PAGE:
What a strange comment. No one's saying Chips and gravy is a healthy meal, but it is tasty. And how do comments made about take away food relate to mothers shopping with their children. How insulting to say mothers with babies steal from supermarkets.

Rodney Nosnail

1920s and 30s diet?

When I were a lad growing up in the 20s, we'd consider ourselves lucky to have a taste of gravy more than once a year (Christmas, if Dad had managed to get some cheap boiling bones from the butcher on the way back from the employment exchange) and on the odd occasion that we did get chips they were boiled, not deep-fried like today (King's coronation day celebrations at the poor house sticks in my mind). The nearest we ever came to meat was a dripping sandwich. And the 15 shillings that the Original Jake mentions as a portion price would have bought a banquet for 20 at the London Savoy.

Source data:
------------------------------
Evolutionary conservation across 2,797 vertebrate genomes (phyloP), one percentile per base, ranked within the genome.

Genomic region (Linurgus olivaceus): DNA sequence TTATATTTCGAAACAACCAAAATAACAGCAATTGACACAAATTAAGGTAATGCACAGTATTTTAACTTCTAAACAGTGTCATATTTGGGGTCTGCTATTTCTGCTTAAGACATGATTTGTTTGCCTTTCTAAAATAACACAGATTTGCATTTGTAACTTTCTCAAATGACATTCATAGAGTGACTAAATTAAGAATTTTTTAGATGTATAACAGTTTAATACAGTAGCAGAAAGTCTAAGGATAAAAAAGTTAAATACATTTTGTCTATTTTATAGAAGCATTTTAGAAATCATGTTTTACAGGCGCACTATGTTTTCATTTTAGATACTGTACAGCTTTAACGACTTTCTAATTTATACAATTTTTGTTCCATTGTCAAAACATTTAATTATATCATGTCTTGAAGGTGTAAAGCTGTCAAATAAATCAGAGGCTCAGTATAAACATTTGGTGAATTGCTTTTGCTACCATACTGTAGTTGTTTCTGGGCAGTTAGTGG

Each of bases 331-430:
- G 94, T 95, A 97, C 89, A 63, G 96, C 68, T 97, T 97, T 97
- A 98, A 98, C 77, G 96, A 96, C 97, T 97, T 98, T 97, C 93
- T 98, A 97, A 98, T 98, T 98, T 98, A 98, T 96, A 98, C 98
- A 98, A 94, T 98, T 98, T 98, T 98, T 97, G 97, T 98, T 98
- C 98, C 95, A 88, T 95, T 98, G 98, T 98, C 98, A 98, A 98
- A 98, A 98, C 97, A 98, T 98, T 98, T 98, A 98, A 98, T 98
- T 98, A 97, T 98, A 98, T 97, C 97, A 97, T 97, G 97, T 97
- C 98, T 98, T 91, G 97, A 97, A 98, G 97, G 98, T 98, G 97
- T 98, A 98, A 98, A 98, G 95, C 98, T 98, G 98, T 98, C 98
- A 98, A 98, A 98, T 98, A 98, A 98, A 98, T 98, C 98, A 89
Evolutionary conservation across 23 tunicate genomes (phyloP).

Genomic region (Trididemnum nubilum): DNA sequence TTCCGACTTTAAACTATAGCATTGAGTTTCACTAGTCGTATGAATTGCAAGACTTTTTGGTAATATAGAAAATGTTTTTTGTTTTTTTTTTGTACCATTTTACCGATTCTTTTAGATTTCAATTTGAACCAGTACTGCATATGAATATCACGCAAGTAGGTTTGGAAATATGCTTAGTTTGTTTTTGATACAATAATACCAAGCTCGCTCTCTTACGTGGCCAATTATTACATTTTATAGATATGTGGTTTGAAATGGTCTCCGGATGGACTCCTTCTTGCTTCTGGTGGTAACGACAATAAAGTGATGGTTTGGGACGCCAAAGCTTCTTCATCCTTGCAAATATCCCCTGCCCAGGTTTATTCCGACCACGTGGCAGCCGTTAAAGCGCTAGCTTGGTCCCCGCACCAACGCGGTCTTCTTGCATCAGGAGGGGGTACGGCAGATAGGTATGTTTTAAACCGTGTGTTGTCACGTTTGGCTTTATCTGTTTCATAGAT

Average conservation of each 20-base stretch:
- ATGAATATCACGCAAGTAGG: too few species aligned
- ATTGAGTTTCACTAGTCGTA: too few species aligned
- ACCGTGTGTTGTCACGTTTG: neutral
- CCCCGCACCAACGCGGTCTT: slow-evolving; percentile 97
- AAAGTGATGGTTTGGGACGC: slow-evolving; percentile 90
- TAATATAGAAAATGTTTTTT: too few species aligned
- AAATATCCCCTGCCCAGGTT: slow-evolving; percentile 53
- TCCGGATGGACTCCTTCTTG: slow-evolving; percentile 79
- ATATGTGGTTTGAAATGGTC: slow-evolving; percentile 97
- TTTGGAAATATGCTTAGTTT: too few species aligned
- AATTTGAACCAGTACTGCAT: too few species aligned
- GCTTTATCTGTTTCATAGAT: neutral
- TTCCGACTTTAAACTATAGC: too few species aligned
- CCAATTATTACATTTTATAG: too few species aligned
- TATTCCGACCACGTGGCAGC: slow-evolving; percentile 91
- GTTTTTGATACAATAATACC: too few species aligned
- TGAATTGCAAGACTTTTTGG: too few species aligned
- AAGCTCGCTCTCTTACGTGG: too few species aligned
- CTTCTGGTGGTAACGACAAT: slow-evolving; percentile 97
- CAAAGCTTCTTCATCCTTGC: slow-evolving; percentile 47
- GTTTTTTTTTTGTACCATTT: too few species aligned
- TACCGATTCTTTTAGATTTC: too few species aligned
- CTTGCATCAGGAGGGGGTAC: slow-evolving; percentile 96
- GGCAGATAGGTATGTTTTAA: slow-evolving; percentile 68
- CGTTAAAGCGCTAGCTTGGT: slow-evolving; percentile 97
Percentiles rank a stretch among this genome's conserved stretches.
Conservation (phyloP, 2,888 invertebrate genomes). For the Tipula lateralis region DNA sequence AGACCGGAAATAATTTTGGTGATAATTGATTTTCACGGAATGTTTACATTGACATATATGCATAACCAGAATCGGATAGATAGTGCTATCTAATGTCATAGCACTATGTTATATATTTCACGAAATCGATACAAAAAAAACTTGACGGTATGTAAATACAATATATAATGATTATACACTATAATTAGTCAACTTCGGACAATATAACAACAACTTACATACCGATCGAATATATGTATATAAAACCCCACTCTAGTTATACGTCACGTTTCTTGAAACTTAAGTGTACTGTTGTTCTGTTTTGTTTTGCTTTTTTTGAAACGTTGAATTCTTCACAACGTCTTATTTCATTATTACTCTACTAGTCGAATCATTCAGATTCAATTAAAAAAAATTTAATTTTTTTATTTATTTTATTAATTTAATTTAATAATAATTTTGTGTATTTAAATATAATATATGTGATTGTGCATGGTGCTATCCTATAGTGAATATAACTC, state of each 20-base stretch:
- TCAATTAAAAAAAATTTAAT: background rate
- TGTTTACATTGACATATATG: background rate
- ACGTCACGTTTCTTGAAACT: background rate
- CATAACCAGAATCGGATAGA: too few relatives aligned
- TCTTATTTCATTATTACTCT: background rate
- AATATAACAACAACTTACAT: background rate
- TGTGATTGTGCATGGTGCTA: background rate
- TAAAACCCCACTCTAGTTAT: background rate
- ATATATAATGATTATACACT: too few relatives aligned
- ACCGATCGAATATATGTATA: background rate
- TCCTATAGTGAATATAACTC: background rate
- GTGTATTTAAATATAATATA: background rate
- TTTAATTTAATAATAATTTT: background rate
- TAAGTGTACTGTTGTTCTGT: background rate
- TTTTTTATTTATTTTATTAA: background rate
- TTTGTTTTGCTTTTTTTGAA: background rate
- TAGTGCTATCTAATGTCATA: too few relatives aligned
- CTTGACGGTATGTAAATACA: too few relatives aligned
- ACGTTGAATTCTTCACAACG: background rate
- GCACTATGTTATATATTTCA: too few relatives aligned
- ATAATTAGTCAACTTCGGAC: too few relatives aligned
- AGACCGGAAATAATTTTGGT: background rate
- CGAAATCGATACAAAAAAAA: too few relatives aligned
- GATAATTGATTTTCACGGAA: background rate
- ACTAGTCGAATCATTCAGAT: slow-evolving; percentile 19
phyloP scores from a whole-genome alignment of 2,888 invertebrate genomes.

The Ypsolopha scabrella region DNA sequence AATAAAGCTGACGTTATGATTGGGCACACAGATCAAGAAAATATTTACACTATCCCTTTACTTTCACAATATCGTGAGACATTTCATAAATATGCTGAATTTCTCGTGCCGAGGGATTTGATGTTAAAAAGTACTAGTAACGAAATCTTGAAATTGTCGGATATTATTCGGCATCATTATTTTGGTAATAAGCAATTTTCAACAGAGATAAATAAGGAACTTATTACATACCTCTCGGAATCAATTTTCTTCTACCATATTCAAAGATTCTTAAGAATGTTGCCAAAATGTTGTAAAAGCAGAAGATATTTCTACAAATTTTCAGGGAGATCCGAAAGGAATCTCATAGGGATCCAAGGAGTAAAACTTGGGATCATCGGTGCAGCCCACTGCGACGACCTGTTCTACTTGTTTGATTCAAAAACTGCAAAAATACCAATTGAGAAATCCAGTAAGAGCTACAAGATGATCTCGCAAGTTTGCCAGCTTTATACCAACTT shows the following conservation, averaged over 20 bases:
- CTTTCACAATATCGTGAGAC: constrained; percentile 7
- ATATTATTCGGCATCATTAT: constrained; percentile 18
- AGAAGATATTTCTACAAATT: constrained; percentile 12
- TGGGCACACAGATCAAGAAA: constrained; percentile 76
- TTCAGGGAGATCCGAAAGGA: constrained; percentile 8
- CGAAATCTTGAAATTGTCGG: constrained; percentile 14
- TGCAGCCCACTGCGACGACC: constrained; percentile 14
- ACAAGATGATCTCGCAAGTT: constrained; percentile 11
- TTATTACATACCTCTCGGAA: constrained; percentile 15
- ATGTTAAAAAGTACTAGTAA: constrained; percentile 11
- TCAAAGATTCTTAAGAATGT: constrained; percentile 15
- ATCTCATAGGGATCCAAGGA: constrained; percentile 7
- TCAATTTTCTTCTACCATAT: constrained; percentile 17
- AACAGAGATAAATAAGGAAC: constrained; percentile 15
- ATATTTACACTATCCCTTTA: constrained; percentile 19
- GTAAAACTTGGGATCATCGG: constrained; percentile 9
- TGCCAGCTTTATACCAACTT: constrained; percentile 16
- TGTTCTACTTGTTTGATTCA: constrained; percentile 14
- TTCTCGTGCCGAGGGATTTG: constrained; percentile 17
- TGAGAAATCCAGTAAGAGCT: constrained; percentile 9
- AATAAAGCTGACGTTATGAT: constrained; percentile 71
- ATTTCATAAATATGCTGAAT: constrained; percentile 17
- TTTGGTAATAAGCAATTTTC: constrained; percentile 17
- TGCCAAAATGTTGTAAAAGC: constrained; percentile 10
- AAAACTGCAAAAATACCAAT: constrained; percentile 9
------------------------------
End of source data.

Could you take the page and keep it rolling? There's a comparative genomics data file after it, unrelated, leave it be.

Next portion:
Chips and gravy? If I'd had the chance, I'd have swapped my handed-down underpants for a plate of chips and gravy.

Rob, Telford

"The nearest we ever came to meat was a dripping sandwich" - you sound like one of those posh gits who used to have proper meat dripping.

In our family you made a dripping sandwich by holding a piece of stale bread under the outside tap that we shared with 10 other families - and we were grateful for it I can tell you....


I was bought up in Dawley, so we had exactly the same, minus the bread.


wot next four yorkshiremen